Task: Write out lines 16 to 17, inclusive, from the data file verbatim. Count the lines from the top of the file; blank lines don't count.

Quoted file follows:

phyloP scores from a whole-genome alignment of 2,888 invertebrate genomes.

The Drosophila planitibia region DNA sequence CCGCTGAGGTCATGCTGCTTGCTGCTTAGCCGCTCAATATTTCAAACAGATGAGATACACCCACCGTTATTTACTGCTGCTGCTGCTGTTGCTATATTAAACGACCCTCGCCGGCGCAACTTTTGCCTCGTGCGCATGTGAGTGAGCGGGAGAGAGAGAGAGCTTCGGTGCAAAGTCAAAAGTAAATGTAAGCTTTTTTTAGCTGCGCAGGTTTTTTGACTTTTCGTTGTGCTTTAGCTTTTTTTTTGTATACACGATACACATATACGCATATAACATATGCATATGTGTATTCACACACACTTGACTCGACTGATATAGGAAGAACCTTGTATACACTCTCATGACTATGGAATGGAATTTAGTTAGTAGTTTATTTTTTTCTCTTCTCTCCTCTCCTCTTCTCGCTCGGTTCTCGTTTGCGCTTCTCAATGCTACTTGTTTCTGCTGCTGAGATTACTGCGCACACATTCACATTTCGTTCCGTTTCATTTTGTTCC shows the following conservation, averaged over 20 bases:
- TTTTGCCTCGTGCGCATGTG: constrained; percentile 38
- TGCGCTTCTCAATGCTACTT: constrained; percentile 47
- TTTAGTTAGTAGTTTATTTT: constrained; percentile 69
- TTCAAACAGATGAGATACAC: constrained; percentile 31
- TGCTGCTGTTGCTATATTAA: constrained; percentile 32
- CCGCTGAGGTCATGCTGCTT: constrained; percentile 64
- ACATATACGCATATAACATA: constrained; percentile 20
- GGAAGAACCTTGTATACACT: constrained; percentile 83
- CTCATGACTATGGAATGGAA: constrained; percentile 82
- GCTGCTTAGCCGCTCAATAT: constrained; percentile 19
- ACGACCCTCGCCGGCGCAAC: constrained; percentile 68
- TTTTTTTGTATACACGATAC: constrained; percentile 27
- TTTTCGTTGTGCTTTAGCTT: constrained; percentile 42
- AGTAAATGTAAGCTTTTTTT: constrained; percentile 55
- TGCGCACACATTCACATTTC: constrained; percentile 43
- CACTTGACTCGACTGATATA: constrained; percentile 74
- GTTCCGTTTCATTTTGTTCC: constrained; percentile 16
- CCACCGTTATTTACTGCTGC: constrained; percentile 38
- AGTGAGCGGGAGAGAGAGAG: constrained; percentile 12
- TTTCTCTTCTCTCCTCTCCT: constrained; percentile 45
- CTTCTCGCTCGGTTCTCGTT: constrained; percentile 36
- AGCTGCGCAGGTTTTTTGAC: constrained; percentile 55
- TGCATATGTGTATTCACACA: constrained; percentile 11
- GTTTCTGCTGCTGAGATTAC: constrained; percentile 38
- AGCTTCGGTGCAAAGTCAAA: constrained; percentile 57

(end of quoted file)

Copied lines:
- AGTAAATGTAAGCTTTTTTT: constrained; percentile 55
- TGCGCACACATTCACATTTC: constrained; percentile 43